FIG. 7 is a diagrammatic view showing another embodiment of the present invention, where the cylindrical catalyst container 1 is filled with an oxidation catalyst 6' which serves mainly for cleaning out noxious exhaust gas components such as HC and CO. The construction of the catalyst container 1 and the connection of the catalyst container 1 to the exhaust manifold reactor are same as in the preceding embodiment. In order to accelerate the oxidation reactions in the normal operating conditions of the engine and at the same time to prevent the catalyst container 1 and the catalyst 6 being attacked by abrupt reactions of unburned gases which might occur at the catalyst bed due to misfire of the ignition system, the inner and outer cylinders 7 and 8 of the cylindrical catalyst container are constructed to have a radial differential of 20 mm to 30 mm while secondary air is fed through a check valve 202 from a secondary air pump 200 which is mounted on the engine for injecting secondary air through an air injection tube toward the engine exhaust port 110 or upstream of the catalyst container 1 when the engine is in operation. FIG. 8 is a graphic representation of the timewise temperature variations of the catalyst beds with and without the injection of the secondary air, where the solid line A is a plot as obtained by injection of the secondary air, the broken like B is a plot as obtained without the secondary air injection, and the dot-and-dash like indicates a critical durable temperature level of the catalyst container 1. Both the lines A and B maintain a constant temperature level while the engine is in normal operating conditions. However, in the case where the secondary air is not injected, the temperature of the catalyst bed is raised beyond the critical level C should any one of the engine cylinders misfire, as shown at B. In contrast, the injection of the secondary air contributes to lower the temperature of the catalyst bed to a safe level as indicated at A.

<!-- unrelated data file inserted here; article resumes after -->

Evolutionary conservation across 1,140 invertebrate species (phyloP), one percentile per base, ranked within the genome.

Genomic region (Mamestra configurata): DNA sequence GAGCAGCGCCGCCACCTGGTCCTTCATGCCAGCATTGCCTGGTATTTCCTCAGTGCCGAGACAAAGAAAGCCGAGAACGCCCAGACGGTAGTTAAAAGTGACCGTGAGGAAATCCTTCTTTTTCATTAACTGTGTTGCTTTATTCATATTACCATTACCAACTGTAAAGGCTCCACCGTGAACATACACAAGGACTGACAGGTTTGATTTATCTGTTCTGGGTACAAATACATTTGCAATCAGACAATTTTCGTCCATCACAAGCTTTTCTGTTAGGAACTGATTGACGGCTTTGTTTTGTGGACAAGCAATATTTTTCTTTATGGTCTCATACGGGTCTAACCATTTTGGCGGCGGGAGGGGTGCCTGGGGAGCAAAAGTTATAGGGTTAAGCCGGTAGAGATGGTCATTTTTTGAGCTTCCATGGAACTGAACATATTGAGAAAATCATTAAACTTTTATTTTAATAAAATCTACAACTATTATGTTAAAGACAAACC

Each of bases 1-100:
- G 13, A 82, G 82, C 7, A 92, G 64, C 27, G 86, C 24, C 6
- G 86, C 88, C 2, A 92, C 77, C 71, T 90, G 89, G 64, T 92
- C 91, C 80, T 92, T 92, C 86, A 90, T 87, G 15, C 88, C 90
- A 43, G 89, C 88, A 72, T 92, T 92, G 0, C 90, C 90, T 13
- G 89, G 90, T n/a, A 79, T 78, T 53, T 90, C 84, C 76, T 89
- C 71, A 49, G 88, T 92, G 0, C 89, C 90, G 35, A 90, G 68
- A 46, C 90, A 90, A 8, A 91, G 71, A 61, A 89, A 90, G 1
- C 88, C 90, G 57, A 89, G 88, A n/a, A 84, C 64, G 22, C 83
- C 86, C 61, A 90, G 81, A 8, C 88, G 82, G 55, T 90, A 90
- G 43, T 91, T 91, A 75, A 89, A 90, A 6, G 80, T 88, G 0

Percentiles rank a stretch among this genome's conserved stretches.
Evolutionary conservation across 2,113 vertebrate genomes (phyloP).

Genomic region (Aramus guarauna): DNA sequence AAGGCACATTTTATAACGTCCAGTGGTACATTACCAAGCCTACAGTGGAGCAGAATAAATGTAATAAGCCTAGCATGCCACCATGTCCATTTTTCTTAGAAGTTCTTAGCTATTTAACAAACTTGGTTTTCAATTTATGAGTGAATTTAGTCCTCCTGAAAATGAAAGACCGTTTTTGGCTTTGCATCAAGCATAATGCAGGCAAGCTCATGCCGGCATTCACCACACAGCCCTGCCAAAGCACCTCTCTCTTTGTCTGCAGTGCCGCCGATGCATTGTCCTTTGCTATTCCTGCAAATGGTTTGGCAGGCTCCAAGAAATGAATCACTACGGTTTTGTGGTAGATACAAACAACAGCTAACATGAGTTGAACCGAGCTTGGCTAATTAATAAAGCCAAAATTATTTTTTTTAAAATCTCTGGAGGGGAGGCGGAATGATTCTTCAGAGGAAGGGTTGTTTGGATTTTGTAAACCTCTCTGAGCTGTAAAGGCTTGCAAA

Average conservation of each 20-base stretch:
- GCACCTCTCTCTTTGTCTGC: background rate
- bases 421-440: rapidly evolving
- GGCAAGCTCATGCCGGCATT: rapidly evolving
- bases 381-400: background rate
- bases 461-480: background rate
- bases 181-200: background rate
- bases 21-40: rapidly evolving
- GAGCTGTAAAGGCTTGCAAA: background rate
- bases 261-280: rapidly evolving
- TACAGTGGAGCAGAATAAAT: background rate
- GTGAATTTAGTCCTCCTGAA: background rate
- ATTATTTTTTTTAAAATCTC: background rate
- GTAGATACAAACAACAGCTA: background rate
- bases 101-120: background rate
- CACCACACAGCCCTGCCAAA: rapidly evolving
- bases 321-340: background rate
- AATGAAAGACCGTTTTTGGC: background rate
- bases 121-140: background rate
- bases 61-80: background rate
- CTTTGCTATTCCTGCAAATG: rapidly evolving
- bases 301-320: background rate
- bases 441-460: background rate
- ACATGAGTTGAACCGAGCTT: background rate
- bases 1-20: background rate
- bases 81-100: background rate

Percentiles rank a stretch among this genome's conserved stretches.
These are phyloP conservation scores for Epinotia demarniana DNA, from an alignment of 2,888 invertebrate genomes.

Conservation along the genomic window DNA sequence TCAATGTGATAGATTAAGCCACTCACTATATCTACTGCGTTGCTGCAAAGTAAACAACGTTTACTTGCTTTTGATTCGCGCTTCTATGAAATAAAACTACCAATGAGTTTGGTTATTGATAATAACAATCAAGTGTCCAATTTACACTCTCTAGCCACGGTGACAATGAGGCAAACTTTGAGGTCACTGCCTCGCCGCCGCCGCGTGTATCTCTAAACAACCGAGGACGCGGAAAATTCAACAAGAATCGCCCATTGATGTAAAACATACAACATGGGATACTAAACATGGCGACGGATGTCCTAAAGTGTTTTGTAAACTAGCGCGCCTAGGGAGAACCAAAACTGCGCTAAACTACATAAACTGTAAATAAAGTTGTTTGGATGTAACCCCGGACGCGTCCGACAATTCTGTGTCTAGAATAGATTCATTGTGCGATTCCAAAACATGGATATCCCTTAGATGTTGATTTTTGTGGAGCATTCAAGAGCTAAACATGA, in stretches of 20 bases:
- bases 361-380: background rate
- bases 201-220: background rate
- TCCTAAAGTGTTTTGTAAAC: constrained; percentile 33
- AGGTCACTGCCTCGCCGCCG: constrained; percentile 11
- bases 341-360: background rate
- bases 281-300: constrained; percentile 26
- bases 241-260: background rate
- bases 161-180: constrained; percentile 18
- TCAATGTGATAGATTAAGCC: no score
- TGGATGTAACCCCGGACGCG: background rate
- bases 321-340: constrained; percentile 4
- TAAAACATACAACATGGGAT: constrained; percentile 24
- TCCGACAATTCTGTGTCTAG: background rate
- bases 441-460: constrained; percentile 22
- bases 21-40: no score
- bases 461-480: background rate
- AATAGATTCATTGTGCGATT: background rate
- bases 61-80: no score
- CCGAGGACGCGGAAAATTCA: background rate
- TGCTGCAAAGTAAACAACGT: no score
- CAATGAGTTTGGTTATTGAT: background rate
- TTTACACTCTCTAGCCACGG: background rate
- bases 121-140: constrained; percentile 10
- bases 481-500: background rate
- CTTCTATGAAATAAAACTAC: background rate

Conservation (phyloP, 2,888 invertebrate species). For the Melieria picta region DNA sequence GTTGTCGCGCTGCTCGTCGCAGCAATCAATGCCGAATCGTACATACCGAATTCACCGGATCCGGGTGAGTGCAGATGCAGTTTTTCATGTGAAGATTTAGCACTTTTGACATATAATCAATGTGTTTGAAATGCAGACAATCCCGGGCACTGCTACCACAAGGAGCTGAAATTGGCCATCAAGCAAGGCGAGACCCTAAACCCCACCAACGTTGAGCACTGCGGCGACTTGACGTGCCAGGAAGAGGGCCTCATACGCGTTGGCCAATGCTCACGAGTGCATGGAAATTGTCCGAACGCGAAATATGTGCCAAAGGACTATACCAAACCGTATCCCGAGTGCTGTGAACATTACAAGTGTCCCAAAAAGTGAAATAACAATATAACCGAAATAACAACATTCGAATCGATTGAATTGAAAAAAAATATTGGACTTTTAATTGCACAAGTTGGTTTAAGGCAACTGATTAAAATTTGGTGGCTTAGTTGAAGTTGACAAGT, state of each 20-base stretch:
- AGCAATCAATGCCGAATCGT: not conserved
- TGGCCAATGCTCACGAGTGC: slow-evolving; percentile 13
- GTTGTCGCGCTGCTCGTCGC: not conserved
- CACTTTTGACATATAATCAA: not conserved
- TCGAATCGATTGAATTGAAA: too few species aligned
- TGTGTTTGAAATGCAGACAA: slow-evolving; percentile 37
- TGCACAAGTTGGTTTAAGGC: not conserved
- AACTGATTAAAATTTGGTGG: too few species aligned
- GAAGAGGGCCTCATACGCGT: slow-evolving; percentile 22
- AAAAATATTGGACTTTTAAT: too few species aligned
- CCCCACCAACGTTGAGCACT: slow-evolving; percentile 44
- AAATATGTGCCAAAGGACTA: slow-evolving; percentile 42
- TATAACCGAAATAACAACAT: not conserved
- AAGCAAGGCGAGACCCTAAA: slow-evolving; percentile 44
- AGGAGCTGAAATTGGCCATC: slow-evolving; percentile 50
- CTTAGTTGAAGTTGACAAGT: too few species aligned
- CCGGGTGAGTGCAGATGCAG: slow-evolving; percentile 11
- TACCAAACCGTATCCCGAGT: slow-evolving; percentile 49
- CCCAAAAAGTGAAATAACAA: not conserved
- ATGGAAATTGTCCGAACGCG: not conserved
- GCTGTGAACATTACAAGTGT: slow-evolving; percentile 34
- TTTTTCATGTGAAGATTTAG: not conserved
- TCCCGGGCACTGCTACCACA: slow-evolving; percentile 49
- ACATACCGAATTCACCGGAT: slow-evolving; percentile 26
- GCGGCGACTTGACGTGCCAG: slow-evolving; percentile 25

FIG. 9 is a diagrammatic view showing still another embodiment of the invention, which employs an electronic fuel injection system. The catalyst container 1 is filled with a catalyst 114 which is capable of reducing the three noxious exhaust components of HC, CO and NOx simultaneously in the vicinity of the stoichimetrical mixture ratio. On the other hand, an oxygen concentration sensor 111 is mounted downstream of the flange portion 104 at the outlet end of the exhaust manifold. The output signals of the oxygen concentration sensor 111 is fed to a computer 112 for the feedback control to supply the fuel to the intake system of the engine automatically in a stoichimetrical mixture ratio from the electronic fuel injector 113. In the stoichimetrical mixture ratio, the noxious unburned gas components which are discharged through the exhaust port 110 undergo the oxidation and reduction reactions in the presence of the catalyst 114 which is effective for all of the three noxious components. As a result, HC and CO are oxidized while NOx is reduced into a harmless form. Further, the catalyst container 1 is interiorly provided with a temperature sensor 115 which is adapted to detect abnormal or destructive conditions which might occur at the catalyst bed as a result of abrupt thermal reactions under abnormal engine operating conditions. Upon detection of such conditions, secondary air is injected toward the exhaust port 110 or upstream of the catalyst container 1 from a secondary air injection pump 200 through a check valve 201 and a secondary air injection tube 202, thereby enhancing the reliability of the system. The reference numeral 116 denotes a muffler.
According to the present invention, the exhaust manifold of the engine has a built-in catalyst container for cleaning the engine exhausts, so that it becomes possible to attain a higher exhaust gas cleaning efficiency with a smaller amount of catalyst. Moreover, as the secondary air pump is provided on the engine to inject air toward the engine exhaust port or upstream of the catalyst container in normal or desired operating conditions of the engine, the exhaust gas cleaning oxidation reactions are accelerated, while preventing the damages of the catalyst container or loss of the catalyst which would otherwise be caused by misfiring of the engine.
It will be understood that the above description is merely illustrative of preferred embodiments of the invention.
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|Citing Patent||Filing date||Publication date||Applicant||Title|
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|U.S. Classification||60/302, 422/177|
|International Classification||F01N3/28, F01N3/34, F01N13/10|
|Cooperative Classification||F01N2330/08, F01N3/2846, F01N2430/06, F01N3/34, F01N13/10, Y02T10/20, F01N2270/04|
|European Classification||F01N3/34, F01N3/28C6, F01N13/10|